Weird and fascinating facts about our bodies

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Each of us is unique but sometimes in more ways than is immediately obvious. Most of us have the same number of limbs, two eyes, two ears and a mouth, but we are likely to have other bodily features and traits that set us apart from the crowd. How many of the following body details or abilities do you have?

You don’t need much sleep
Like Winston Churchill and Margaret Thatcher, those with the specific variant of the BHLHE41 gene are resistant to the effects of sleep deprivation, according to Requiring around two hours’ sleep less than the average person, while still achieving a full night’s rest allows these people to sleep less and work more.

You have ‘golden blood’
Rh-null or ‘golden’ blood is special because anyone can receive transfusions from this blood regardless of their own blood type. The healing properties of your golden blood are better than any other blood types, as golden blood has no antigens. You are in rarified company, with fewer than 50 people in the world sharing your blood type. It was first identified in an Aboriginal Australian woman in the early 1960s.

You can survive at high altitudes
If you are of Tibetan lineage, you are genetically mutated for high altitudes. Tibetan sherpa genes contain codes for a protein that responds to falling oxygen levels which has been linked to improved performance in endurance athletes.

You have red hair
A genetic mutation causes red hair in around 1–2 per cent of the world’s population. And redheads are also more likely to be left handed as both red hair and left handedness come from recessive genes. However, you’re also likely to be more sensitive to pain, because your red hair has a gene mutation (MC1R) linked to pain receptors.

You have a hair whorl or curly hair
Less than 10 per cent of people have counter-clockwise hair whorls, while only 11 per cent of the population have naturally curly hair.

Your bones are hard to break
The LRP5 gene mutation gives you extremely dense bones that are difficult to break and skin that is less prone to ageing. The only downside to your condition is that you may have issues with joint replacement as you age.

You have a second row of eyelashes
It’s a disorder or defect that may also become part of your unique beauty. Distichiasis is a congenital or acquired condition where you possess two layers of eyelashes. Elizabeth Taylor had it, so you’re very lucky!

You have palmaris longus
Thought to be a remnant from earlier in our evolution, palmaris longus is a tendon that was used for climbing trees. You can check if you have this tendon by placing your arm palm-side up on a flat surface, then pressing your thumb and pinky together. If a large tendon pops out, you have a palmaris longus.

You have a preauricular sinus
This tiny hole on or near your ear is thought to be another vestigial feature from evolution, a remnant of gills.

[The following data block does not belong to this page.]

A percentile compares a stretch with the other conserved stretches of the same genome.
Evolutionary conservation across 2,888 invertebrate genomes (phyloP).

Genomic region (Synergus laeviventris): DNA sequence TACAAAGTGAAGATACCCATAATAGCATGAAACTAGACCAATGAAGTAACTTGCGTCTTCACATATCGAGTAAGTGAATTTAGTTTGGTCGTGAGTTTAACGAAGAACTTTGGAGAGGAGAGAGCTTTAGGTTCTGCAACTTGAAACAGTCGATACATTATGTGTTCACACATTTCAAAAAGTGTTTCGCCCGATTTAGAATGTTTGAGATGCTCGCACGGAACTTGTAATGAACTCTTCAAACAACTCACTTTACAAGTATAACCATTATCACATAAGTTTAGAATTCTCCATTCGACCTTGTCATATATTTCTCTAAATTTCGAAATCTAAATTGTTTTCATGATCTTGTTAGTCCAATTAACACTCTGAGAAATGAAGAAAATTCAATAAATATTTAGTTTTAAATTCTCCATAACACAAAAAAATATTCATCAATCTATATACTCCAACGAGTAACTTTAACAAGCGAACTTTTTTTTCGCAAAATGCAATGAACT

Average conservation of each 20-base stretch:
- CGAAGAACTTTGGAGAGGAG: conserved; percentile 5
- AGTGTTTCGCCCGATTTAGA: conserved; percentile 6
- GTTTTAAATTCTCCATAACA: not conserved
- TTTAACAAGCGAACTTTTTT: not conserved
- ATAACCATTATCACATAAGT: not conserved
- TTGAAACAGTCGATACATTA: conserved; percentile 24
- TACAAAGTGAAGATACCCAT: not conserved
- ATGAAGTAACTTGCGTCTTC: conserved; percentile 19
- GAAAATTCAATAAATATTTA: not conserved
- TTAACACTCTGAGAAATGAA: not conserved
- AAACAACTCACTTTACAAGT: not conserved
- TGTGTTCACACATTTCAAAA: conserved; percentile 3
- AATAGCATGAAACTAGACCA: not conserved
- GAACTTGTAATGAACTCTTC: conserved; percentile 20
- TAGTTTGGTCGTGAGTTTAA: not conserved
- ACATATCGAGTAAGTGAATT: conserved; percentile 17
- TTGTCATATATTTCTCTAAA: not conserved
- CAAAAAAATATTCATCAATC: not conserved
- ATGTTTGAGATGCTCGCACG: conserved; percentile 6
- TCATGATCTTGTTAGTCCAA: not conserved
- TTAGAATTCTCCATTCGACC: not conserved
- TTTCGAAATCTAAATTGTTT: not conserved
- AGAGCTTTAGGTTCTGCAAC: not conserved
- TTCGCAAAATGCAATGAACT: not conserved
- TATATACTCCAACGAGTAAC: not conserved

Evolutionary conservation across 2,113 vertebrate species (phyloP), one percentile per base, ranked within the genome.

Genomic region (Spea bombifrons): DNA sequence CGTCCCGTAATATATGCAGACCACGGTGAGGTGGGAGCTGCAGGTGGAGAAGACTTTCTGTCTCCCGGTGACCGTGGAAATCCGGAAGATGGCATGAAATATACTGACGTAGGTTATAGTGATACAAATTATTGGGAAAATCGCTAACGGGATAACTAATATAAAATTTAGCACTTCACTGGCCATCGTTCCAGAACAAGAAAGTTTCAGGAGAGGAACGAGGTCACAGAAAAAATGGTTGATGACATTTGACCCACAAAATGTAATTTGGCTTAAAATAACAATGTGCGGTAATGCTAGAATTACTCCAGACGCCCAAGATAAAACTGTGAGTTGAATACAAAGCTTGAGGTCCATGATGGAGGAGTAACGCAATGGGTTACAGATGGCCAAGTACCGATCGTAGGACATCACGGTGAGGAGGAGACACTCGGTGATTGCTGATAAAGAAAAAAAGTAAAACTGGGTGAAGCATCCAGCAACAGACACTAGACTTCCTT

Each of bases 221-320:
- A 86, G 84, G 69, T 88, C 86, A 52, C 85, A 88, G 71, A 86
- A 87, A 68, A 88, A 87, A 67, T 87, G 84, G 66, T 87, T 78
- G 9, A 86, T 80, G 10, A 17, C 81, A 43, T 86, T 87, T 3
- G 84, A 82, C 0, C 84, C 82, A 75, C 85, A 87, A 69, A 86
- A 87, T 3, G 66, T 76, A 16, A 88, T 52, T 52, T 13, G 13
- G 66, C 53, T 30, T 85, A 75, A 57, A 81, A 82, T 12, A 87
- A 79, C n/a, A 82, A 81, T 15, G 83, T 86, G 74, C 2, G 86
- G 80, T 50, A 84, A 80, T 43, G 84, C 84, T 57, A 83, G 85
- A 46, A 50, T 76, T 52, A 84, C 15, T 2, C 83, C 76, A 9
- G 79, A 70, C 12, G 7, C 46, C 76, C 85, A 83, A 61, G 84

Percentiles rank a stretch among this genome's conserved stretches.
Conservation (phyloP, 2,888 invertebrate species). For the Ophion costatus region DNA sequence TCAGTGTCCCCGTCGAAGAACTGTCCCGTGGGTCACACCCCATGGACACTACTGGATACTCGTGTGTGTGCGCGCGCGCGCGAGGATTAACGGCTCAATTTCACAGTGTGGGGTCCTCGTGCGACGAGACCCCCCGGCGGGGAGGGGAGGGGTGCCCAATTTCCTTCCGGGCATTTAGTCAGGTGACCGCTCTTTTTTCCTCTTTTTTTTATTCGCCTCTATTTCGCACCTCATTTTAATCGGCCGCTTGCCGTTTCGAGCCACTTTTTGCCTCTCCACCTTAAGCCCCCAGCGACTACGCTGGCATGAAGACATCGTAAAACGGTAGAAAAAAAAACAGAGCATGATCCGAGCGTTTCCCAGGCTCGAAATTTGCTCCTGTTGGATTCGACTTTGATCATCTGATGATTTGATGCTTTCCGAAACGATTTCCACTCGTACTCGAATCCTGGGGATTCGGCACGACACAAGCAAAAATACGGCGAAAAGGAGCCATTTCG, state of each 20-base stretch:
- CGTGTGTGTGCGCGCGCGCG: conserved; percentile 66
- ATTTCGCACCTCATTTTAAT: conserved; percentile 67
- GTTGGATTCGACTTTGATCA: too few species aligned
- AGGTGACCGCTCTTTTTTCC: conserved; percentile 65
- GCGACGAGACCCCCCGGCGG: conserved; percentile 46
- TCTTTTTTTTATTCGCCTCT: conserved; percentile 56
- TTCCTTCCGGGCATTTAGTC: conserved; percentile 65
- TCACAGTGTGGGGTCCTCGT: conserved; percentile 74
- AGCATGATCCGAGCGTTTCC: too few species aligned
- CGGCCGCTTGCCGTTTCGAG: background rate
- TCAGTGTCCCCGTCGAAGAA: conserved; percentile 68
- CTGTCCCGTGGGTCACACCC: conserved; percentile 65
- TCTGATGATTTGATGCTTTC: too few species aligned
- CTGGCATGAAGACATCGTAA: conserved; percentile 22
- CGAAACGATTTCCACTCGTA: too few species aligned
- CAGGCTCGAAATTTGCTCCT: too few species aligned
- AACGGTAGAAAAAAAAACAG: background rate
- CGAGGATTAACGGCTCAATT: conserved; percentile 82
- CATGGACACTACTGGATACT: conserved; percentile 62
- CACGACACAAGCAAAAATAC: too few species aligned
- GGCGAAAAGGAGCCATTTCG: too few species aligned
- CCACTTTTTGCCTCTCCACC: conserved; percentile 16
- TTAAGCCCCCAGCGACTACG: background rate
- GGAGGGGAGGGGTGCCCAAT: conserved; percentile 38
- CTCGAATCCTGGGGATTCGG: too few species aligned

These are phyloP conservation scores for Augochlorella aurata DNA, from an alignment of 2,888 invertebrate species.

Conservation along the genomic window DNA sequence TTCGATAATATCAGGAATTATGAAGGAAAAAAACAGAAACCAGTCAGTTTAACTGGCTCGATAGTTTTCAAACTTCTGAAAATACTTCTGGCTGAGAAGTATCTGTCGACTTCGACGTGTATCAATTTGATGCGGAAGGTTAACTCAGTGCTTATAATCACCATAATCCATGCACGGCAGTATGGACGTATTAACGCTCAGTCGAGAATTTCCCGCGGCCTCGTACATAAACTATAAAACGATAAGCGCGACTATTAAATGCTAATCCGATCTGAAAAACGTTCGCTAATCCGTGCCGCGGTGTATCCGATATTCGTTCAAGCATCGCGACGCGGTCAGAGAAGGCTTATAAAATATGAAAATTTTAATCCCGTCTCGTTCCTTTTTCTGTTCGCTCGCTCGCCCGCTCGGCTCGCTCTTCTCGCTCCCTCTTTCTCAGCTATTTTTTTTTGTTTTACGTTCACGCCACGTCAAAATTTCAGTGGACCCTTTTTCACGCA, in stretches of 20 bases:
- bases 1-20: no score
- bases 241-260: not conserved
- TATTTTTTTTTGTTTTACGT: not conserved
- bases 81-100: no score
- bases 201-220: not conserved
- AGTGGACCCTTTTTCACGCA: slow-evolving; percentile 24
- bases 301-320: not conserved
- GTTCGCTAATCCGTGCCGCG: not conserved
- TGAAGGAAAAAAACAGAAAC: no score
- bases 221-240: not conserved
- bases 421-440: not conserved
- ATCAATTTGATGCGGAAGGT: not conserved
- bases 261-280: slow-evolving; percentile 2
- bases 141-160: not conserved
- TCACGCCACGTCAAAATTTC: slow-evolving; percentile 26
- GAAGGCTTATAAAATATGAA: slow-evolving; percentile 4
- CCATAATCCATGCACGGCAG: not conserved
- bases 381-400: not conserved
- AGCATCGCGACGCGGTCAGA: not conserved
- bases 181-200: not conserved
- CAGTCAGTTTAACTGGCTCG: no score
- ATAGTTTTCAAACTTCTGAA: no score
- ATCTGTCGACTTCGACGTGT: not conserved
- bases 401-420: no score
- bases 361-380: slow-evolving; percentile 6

You suffer from photic sneeze reflex
As is the case with around 25 per cent of all people, you may have an unusual reaction to sunlight: sneezing.

You have a Morton’s toe
Depending on your perspective, you can view your feet as having a large second toe, or a small big toe. Ten per cent of people, including the Statue of Liberty, have feet with a first toe that is shorter than the second.

You see more colours than most people
The majority of us are born as trichromats, meaning we have three cones in our eyes to identify colour. People who are colourblind only possess two cones, but tetrachromats have four cones allowing them to view the world much more vividly.

Your eyes can pop out
This rare condition, known as globe luxation, makes your eyes effectively pop out of your head. Although some might consider this quite the party trick, causes of this unusual condition can be serious, including thyroid eye disease and chronic obstructive pulmonary disease.

You have an outie belly button
The old wives’ tale that your ‘innie’ or ‘outie’ belly button is due to how the umbilical cord was cut is untrue. Many of us assume that we’ll have a 50 per cent chance of one or the other, but in reality only about 4 per cent of adults have an ‘outie’. These are mainly due to umbilical hernias.

Your eyes are different colours
A harmless condition called chimerism whereby you have an extra set of DNA which can lead to the exotic feature known as heterochromia – eyes of different colours.

Your eyes are not brown
The most common eye colour in the world is brown, and it’s shared by 79 per cent of people worldwide. But having blue (8 per cent), hazel (5 per cent), amber (5 per cent) or green (2 per cent) will set you apart.

Your heart is in the wrong place
You may be one of 12,019 people with the congenital anomaly called dextrocardia where your heart is on the right side of your chest.

So, how many of these features do you have? I have four of them: red, curly hair with green eyes and a Morton’s Toe. What about you?

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Written by Andrea


Total Comments: 2
  1. 0

    I know someone with this condition (dextrocardia), so I think it is highly unlikely that there are only 12,019 cases on the planet.
    Also, I doubt if not having enough sleep is good for you, as Thatcher suffered a series of strokes that started in her seventies.

  2. 0

    Most of the sleep articles say you need 7 – 8 hours sleep a night to be healthy. However there are also studies that suggest the secret to a long life is about 6.5 hours a night.
    Doesn’t seem to matter what time I go to sleep my eyes pop open after 6 hours and I never feel tired during the day or have to have a nap so who knows.



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